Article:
27. The solar panel mounting assembly according to claim 1, wherein the helical drive element has a plurality of circumferential facets on a helical thread of the helical drive element.
28. The solar panel mounting assembly according to claim 1, further comprising:
a bonding pin disposed in the lower bracket of the mounting bracket,
wherein an electrical connection is establishable between a solar panel that is installed in the mounting bracket and the mounting bracket by the bonding pin.
29. The solar panel mounting assembly according to claim 1, wherein the mounting bracket includes an arm and a micro-inverter is mountable on the arm.
30. The solar panel mounting assembly according to claim 1, wherein the stanchion includes a horizontal bridge that extends across from a top of the first vertical arm of the stanchion to a top of the second vertical arm of the stanchion.
31. The solar panel mounting assembly according to claim 1, wherein
the first vertical arm and the second vertical arm are disposed between two parallel planes.
32. The solar panel mounting assembly of claim 1, wherein the helical drive element has an external helical thread that wraps around a cylindrical core.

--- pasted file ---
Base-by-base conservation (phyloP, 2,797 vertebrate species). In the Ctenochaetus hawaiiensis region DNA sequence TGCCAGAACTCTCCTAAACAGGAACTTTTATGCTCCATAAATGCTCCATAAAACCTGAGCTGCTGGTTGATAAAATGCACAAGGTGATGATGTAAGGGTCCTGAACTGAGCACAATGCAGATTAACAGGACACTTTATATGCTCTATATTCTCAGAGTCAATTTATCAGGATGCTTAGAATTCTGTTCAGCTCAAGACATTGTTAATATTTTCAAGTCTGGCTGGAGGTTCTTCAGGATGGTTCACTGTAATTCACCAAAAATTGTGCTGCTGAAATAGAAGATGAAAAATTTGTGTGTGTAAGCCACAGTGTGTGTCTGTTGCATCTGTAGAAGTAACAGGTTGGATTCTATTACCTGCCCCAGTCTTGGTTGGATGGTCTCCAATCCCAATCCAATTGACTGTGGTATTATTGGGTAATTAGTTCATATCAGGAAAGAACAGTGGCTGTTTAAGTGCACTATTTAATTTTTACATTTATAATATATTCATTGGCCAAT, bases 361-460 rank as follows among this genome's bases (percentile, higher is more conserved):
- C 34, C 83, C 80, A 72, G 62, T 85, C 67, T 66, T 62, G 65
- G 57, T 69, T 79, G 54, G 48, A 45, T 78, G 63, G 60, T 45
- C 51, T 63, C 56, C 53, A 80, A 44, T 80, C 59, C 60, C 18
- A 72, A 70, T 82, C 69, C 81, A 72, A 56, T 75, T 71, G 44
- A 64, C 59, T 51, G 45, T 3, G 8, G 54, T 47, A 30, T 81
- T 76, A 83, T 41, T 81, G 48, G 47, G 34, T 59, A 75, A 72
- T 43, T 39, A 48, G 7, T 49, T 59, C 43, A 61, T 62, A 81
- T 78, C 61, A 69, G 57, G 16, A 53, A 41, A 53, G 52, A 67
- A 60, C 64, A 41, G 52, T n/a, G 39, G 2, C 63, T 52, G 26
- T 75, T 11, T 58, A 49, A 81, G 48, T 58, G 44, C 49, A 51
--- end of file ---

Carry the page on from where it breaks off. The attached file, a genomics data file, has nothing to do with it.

33. The solar panel mounting assembly of claim 1, wherein the stanchion is an extruded, hollow, U-shaped channel section.
US15/138,018 2015-08-03 2016-04-25 Height adjustable solar panel mounting assembly Active 2036-07-08 US10461682B2 (en)

Priority Applications (8)

Application Number Priority Date Filing Date Title
US15/138,018 US10461682B2 (en) 2015-08-03 2016-04-25 Height adjustable solar panel mounting assembly
US29/571,440 USD803040S1 (en) 2016-04-25 2016-07-18 Helical drive
PCT/US2016/045150 WO2017023923A1 (en) 2015-08-03 2016-08-02 Height adjustable solar panel mounting assembly
US15/352,494 US10819271B2 (en) 2015-08-03 2016-11-15 Height adjustable solar panel mounting assembly with an asymmetric lower bracket
US29/621,360 USD841454S1 (en) 2016-04-25 2017-10-06 Helical drive
US16/554,302 US11183965B2 (en) 2015-08-03 2019-08-28 Height adjustable solar panel mounting assembly